19th-Century America in Art & Literature

In the United States, the nineteenth century was a time of tremendous growth and change. The new nation experienced a shift from a farming economy to an industrial one, major westward expansion, displacement of native peoples, rapid advances in technology and transportation, and a civil war. In these lessons, works of art from the nineteenth century are paired with written documents to be used as primary sources for students to reconstruct the influence of technology, geography, economics, and politics on daily life.

Down on the Farm
Grade Level: 5–8

Students will explore life on a nineteenth-century farm by analyzing a painting of Mahantango Valley farm and researching the Manual of Agriculture (1862). They will then write a journal entry of a day in the life of a young person on this farm.

Toys Now & Then
Grade Level: 5–8

Students will be introduced to a popular toy from the nineteenth century—the hobbyhorse—through a painting by Robert Peckham and a contemporary popular children’s verse. They will then complete research on other toys from this time period, selecting one to compare to its closest modern-day equivalent. Then, they will draw a portrait of themselves with a favorite toy or object.

Little House in the Valley
Grade Level: 5–8

Students will explore nineteenth-century life in the White Mountains of New Hampshire through a tale of a family who lived there by analyzing a painting by Thomas Cole and reading a short story by Nathaniel Hawthorne. They will then write a comparative essay and complete a mathematics worksheet to enhance their perception of American life in the nineteenth century.

Rolling on the River
Grade Level: 5–8

Students will explore how westward expansion increased the number of jobs available in the nineteenth-century, including being a flatboatman through a painting by George Caleb Bingham. Working in pairs, students will write a letter to their partner from the standpoint of a person moving westward. Then they will construct a poem in the guise of Walt Whitman’s “I Hear America Singing” about a modern-day job.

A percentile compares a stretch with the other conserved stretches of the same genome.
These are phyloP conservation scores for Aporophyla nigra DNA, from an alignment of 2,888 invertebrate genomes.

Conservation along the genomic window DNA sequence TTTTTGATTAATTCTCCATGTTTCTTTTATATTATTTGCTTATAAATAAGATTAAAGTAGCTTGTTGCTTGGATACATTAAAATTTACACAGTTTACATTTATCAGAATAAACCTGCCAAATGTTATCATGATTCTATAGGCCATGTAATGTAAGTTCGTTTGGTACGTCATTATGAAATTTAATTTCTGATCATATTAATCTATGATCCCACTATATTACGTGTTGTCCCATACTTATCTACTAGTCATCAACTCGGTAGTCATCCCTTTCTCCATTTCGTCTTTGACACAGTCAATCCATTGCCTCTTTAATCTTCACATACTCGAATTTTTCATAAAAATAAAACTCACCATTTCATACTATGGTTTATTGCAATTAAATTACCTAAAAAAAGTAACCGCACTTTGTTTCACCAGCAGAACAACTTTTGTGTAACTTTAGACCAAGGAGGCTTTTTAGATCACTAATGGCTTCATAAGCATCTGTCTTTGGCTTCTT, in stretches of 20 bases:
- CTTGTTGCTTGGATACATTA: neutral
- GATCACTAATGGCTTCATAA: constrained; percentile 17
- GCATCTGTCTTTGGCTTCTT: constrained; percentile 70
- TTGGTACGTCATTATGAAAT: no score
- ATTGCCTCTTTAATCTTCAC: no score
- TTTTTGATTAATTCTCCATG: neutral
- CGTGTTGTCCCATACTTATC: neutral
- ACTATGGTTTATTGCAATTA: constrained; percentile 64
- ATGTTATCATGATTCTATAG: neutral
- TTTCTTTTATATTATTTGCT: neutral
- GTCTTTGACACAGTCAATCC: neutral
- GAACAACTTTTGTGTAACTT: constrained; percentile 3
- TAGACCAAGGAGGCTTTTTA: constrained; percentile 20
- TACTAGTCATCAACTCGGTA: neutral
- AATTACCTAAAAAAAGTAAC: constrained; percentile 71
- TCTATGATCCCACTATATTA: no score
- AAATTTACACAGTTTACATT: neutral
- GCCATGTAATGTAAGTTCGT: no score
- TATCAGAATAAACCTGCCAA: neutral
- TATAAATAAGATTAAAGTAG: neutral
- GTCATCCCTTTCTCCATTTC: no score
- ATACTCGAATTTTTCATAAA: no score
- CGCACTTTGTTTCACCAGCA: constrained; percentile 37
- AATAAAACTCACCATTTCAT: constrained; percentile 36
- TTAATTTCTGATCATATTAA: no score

Head Chief of the Iowas
Grade Level: 5–8

Students will learn the history of the Iowa tribe. Each student will then select a different tribe and complete research on the impact of the “Trail of Tears” on this tribe. Using Catlin’s portrait of White Cloud as their inspiration, they will create a self-portrait including symbols and emblems that represent who they are and what they care about.

The Impact of Inventions
Grade Level: 5–8

A promotional painting by George Inness will introduce students to a new invention from the nineteenth century: the locomotive. Then, they will research another invention from the nineteenth-century and the impact it had on the lives of the American people. Students will illustrate two advertisements: the first as a promotion of the positive impact of the invention and the second as a public service announcement warning about potentially harmful side effects.

The First African American Regiment
Grade Level: 5–8

Students will be introduced to the first African American Regiment that fought in the Civil War through a memorial sculpture by Augustus Saint-Gaudens. They will compare and contrast the experiences of these soldiers through their portrayal in letters, films (the motion picture, Glory, and a documentary film), and poetry, before writing their own poem using the sculpture as their inspiration.

Related Resources

Create portraits and construct panoramic landscapes using naive paintings from the NGA with Faces & Places

Borrow the teaching packet Art&

Borrow the DVD American Art, 1785-1926: Seven Artist Profiles

Download or borrow the teaching packet The Inquiring Eye: American Painting

Visit SmartFun Online for more interactives about life in earlier America

Add primary sources from the Library of Congress’s “American Memory” project

Explore the Oregon Trail

Learn more about the American Civil War

Contact

Questions or comments? E-mail us at classroom@nga.gov